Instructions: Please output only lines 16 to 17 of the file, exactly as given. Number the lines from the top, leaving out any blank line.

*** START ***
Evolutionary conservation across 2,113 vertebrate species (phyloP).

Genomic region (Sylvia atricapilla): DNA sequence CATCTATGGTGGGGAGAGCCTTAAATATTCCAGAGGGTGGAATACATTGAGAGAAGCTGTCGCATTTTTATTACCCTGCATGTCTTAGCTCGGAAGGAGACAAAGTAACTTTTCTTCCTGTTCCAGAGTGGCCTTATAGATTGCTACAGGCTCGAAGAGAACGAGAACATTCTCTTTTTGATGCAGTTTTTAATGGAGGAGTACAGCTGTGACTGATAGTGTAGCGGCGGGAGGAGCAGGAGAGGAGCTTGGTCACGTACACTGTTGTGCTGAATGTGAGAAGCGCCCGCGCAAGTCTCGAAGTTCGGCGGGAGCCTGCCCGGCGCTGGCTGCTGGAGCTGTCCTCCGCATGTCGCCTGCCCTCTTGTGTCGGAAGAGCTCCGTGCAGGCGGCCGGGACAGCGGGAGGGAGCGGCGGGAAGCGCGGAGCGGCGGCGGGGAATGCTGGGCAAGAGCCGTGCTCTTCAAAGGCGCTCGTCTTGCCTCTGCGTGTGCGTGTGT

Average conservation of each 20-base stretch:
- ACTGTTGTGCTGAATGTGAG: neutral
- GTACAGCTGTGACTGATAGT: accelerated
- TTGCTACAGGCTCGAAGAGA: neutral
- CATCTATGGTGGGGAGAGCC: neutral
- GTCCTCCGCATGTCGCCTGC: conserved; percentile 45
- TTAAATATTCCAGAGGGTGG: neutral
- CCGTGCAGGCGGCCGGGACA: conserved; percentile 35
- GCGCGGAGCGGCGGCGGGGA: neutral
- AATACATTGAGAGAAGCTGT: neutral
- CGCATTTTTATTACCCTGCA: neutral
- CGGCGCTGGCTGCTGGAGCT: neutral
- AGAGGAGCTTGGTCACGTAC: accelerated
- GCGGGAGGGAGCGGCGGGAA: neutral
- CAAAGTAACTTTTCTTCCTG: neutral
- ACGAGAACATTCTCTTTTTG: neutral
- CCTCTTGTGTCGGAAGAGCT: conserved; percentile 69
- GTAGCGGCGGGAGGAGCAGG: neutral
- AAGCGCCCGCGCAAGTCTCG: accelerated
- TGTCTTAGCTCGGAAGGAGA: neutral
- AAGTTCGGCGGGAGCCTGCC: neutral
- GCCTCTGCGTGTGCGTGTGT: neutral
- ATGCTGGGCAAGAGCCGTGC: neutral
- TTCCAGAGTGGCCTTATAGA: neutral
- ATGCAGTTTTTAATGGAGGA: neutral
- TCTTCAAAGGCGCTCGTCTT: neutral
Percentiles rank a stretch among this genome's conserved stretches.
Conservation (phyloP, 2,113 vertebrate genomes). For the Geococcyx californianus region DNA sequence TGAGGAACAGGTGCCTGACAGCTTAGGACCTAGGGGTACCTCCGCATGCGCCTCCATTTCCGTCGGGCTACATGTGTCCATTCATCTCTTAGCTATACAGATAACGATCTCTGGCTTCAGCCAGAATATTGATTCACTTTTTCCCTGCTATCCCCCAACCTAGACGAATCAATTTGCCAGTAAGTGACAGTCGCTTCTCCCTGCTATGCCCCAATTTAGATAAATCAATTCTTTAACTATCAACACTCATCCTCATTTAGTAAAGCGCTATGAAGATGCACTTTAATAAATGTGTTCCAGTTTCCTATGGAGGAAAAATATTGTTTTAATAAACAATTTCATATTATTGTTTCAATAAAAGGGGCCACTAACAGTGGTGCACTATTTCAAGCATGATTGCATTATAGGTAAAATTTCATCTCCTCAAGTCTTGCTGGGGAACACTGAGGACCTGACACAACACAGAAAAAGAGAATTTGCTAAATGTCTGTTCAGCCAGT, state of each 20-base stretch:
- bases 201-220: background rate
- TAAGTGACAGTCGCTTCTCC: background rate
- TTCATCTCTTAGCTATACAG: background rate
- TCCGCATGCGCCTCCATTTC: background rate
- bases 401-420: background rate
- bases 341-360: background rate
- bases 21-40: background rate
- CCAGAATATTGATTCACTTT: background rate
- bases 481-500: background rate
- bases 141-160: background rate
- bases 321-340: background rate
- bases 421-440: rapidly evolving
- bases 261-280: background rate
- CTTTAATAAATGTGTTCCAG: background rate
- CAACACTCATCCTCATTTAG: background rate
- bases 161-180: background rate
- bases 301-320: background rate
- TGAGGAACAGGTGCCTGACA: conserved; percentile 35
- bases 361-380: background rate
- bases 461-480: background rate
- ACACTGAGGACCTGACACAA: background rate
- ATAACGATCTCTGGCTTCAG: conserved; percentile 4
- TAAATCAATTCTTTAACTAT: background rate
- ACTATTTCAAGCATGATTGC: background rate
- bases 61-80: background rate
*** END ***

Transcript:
- GCGGGAGGGAGCGGCGGGAA: neutral
- CAAAGTAACTTTTCTTCCTG: neutral